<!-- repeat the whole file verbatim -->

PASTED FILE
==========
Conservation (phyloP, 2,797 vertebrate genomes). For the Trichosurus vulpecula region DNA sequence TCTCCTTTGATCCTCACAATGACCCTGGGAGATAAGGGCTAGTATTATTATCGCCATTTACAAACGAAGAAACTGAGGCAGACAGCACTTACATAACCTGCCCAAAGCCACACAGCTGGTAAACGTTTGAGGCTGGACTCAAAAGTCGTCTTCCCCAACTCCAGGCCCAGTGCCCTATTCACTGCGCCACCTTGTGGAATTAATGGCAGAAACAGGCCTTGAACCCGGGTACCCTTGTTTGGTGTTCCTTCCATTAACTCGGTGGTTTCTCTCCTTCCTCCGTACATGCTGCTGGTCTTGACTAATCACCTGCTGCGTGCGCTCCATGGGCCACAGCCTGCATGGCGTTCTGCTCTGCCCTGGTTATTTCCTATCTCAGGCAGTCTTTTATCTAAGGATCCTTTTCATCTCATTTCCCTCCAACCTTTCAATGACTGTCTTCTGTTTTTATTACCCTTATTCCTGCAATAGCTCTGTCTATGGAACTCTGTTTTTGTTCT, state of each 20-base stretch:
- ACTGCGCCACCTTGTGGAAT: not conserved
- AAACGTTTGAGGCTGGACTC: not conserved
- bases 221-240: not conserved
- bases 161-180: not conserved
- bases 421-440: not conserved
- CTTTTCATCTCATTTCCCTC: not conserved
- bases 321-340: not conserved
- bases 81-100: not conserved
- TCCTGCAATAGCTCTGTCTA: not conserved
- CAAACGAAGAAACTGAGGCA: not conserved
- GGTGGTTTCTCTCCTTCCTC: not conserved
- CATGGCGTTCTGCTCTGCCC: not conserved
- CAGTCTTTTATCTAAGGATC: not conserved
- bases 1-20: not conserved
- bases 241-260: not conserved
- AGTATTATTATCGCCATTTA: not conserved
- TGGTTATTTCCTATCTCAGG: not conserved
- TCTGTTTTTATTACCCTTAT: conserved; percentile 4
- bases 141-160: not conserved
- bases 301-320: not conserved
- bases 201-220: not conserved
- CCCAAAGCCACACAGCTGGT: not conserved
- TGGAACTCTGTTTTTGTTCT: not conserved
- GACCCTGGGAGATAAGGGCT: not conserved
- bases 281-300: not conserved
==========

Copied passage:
Conservation (phyloP, 2,797 vertebrate genomes). For the Trichosurus vulpecula region DNA sequence TCTCCTTTGATCCTCACAATGACCCTGGGAGATAAGGGCTAGTATTATTATCGCCATTTACAAACGAAGAAACTGAGGCAGACAGCACTTACATAACCTGCCCAAAGCCACACAGCTGGTAAACGTTTGAGGCTGGACTCAAAAGTCGTCTTCCCCAACTCCAGGCCCAGTGCCCTATTCACTGCGCCACCTTGTGGAATTAATGGCAGAAACAGGCCTTGAACCCGGGTACCCTTGTTTGGTGTTCCTTCCATTAACTCGGTGGTTTCTCTCCTTCCTCCGTACATGCTGCTGGTCTTGACTAATCACCTGCTGCGTGCGCTCCATGGGCCACAGCCTGCATGGCGTTCTGCTCTGCCCTGGTTATTTCCTATCTCAGGCAGTCTTTTATCTAAGGATCCTTTTCATCTCATTTCCCTCCAACCTTTCAATGACTGTCTTCTGTTTTTATTACCCTTATTCCTGCAATAGCTCTGTCTATGGAACTCTGTTTTTGTTCT, state of each 20-base stretch:
- ACTGCGCCACCTTGTGGAAT: not conserved
- AAACGTTTGAGGCTGGACTC: not conserved
- bases 221-240: not conserved
- bases 161-180: not conserved
- bases 421-440: not conserved
- CTTTTCATCTCATTTCCCTC: not conserved
- bases 321-340: not conserved
- bases 81-100: not conserved
- TCCTGCAATAGCTCTGTCTA: not conserved
- CAAACGAAGAAACTGAGGCA: not conserved
- GGTGGTTTCTCTCCTTCCTC: not conserved
- CATGGCGTTCTGCTCTGCCC: not conserved
- CAGTCTTTTATCTAAGGATC: not conserved
- bases 1-20: not conserved
- bases 241-260: not conserved
- AGTATTATTATCGCCATTTA: not conserved
- TGGTTATTTCCTATCTCAGG: not conserved
- TCTGTTTTTATTACCCTTAT: conserved; percentile 4
- bases 141-160: not conserved
- bases 301-320: not conserved
- bases 201-220: not conserved
- CCCAAAGCCACACAGCTGGT: not conserved
- TGGAACTCTGTTTTTGTTCT: not conserved
- GACCCTGGGAGATAAGGGCT: not conserved
- bases 281-300: not conserved